Compared to a traditional exchange where it typically takes two days to settle a trade, BSTX will offer same-day and next-day settlements. It will also use its private blockchain to offer a market feed to allow members to see their own trades, as well as those of others, on an anonymous basis. Also, the Depository Trust & Clearing Corporation (DTCC), an industry-owned and governed financial market utility, believes blockchain technology represents a generational opportunity to re-imagine the post-trade infrastructure and has been building a settlement system using blockchain.³ We believe that having DTCC buy into blockchain will pave the way for the capital markets to utilize blockchain for traditional exchanges.

More on Upstream

Upstream, a MERJ Exchange Market. Powered by Horizon’s Ethereum layer-2 blockchain technology suite, Upstream offers the primary and dual listing capability to NASDAQ, NYSE, and over-the-counter (OTC Markets) issuers, as well as international stock exchanges including EuroNext, ASX, NSX, TSX, and CSE.

Upstream/MERJ is an affiliate of the World Federation of Exchanges (WFE), recognized by HM Revenue and Customs UK, a full member of the Association of National Numbering Agencies (ANNA), and a Qualifying Foreign Exchange for OTC Markets in the U.S. MERJ is also a member of the Sustainable Stock Exchanges Initiative.

Listing on Upstream grants issuers access to a global, digital-first, investor base which can now trade U.S. and international equities on the Upstream smartphone app using USDC digital currency, credit card, debit card, PayPal, or USD. The Upstream platform aims to unlock liquidity and enhance price discovery for issuers while giving global investors the opportunity to access and invest in U.S., Canadian, and European companies.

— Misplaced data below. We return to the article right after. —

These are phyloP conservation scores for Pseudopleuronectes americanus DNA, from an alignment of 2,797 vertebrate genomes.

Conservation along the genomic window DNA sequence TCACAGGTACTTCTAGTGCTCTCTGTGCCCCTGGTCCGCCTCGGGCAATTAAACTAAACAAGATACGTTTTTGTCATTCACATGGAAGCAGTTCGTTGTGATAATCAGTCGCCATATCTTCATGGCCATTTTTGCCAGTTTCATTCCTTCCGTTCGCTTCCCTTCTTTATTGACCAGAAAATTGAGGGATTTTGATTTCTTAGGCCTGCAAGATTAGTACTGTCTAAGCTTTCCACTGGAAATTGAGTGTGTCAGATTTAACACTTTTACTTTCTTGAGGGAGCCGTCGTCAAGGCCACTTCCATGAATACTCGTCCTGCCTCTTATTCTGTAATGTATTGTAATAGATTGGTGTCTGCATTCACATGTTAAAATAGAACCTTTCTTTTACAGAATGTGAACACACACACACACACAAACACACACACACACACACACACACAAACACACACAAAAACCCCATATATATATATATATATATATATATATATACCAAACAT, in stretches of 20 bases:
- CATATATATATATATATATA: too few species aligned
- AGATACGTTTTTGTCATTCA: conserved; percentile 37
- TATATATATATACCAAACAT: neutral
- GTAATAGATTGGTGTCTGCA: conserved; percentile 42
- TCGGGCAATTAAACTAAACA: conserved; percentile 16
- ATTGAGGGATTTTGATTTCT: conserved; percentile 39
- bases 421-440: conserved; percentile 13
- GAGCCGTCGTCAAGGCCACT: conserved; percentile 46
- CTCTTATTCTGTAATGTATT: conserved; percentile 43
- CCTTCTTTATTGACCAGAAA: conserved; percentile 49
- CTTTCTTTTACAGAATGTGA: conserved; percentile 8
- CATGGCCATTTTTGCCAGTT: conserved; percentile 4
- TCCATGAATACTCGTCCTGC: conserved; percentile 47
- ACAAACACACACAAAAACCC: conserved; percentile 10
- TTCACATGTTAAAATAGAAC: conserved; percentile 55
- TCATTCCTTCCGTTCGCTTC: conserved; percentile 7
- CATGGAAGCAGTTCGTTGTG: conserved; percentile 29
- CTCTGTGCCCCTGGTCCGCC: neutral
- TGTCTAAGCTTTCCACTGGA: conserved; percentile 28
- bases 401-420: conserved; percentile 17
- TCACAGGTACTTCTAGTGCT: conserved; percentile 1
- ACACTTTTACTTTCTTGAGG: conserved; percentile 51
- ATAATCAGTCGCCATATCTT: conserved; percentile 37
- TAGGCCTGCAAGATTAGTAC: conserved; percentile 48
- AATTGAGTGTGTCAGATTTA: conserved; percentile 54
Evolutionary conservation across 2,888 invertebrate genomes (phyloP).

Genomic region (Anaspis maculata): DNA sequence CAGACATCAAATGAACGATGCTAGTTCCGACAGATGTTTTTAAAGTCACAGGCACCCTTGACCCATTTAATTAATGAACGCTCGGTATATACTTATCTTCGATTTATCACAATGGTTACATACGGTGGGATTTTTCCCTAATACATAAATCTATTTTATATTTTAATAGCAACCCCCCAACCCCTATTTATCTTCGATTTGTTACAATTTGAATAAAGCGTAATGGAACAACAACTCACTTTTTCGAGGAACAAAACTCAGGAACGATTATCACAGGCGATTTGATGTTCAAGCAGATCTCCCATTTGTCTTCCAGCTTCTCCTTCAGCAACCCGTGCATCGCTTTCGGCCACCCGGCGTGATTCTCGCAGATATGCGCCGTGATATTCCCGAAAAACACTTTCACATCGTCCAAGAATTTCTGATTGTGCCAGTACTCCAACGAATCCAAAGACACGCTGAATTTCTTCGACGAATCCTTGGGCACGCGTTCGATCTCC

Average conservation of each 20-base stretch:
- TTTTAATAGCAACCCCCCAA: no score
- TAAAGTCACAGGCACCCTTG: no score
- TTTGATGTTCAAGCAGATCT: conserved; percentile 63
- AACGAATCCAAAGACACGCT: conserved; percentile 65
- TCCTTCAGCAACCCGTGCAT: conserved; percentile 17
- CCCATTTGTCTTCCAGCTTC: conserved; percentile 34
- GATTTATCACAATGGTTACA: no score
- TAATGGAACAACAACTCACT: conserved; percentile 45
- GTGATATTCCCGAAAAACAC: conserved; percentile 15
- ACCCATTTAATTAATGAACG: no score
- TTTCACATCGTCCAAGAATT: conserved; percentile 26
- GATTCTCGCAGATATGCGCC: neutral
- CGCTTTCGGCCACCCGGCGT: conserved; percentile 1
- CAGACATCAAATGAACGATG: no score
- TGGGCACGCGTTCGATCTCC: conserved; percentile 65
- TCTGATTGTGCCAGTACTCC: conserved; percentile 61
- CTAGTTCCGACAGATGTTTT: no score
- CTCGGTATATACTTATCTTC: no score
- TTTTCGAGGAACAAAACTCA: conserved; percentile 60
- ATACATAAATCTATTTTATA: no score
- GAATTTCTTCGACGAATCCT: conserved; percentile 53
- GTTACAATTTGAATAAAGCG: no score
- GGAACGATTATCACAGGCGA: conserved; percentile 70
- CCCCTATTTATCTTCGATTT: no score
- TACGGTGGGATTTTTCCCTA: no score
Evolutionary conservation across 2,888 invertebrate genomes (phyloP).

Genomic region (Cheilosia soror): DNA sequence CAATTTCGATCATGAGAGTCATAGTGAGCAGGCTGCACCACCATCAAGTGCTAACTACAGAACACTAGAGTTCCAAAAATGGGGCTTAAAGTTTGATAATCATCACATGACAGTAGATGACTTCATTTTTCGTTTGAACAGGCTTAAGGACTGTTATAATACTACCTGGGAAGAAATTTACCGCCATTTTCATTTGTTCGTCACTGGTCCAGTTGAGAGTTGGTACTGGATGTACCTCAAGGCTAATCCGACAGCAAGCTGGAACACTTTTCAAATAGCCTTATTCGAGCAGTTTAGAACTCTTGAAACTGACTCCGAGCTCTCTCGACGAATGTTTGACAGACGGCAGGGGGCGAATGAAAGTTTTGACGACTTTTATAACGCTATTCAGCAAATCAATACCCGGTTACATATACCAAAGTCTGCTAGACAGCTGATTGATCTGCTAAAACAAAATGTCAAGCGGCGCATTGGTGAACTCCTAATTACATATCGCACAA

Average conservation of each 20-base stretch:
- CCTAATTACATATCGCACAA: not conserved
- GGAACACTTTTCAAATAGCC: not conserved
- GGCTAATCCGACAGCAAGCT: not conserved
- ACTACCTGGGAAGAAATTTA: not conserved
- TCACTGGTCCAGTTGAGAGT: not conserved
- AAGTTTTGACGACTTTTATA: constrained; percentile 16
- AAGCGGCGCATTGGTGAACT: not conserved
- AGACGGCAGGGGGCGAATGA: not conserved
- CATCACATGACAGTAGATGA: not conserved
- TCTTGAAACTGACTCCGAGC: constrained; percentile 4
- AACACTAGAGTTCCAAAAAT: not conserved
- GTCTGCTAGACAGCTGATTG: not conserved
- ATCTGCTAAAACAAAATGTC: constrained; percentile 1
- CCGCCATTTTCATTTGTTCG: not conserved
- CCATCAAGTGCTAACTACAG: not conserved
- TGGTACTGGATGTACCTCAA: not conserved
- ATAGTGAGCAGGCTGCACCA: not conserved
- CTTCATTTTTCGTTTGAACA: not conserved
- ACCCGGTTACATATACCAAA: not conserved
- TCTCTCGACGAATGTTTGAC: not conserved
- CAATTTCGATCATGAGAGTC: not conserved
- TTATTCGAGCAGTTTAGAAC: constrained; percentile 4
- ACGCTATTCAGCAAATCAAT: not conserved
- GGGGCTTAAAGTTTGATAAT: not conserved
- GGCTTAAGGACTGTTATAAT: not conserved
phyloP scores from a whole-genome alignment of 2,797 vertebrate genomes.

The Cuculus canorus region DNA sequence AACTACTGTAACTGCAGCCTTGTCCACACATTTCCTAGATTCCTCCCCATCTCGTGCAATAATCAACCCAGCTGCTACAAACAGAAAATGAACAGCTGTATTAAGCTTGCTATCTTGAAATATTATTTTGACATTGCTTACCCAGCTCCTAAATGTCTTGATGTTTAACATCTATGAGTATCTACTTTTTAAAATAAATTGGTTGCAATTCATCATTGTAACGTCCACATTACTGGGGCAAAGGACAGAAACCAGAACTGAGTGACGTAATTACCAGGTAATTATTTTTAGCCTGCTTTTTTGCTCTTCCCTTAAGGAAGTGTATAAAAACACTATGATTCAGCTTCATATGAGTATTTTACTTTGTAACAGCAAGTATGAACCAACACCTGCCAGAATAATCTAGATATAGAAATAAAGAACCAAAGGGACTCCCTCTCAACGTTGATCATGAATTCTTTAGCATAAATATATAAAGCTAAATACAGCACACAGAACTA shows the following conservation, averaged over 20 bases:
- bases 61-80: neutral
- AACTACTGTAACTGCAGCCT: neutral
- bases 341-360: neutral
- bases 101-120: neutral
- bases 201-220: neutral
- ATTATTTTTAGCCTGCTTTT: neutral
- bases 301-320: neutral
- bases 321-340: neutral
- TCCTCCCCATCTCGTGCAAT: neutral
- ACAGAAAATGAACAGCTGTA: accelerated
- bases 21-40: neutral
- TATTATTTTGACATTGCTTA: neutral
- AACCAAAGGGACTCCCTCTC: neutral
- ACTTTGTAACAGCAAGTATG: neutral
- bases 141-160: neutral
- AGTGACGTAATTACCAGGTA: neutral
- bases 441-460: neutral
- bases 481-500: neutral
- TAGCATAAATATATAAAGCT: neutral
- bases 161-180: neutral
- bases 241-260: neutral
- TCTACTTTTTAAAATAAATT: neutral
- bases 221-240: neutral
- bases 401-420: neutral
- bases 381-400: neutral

Learn more at https://upstream.exchange/GetListed.


Investopedia | 2 CFI | 3 Reuters |


This communication shall not constitute an offer to sell securities or the solicitation of an offer to buy securities in any jurisdiction where such offer or solicitation is not permitted.

Upstream and issuers do not charge for share transfers, however, transfer agents may charge investors for share transfers. Such fees are standard in the industry and if a fee is required, the transfer agent will alert the investor of such charges and how to pay via credit card, check or wire.

NFTs have no royalties, equity ownership, or dividends. NFTs are for utility, collection, redemption or display purposes only. Anyone may buy and sell NFTs on Upstream.

*U.S. or Canadian-based citizens or permanent residents may only deposit, buy, or sell securities on Upstream after being introduced by a licensed broker dealer. Note that U.S. or Canadian-based investors include those U.S. or Canadian citizens who may be domiciled overseas.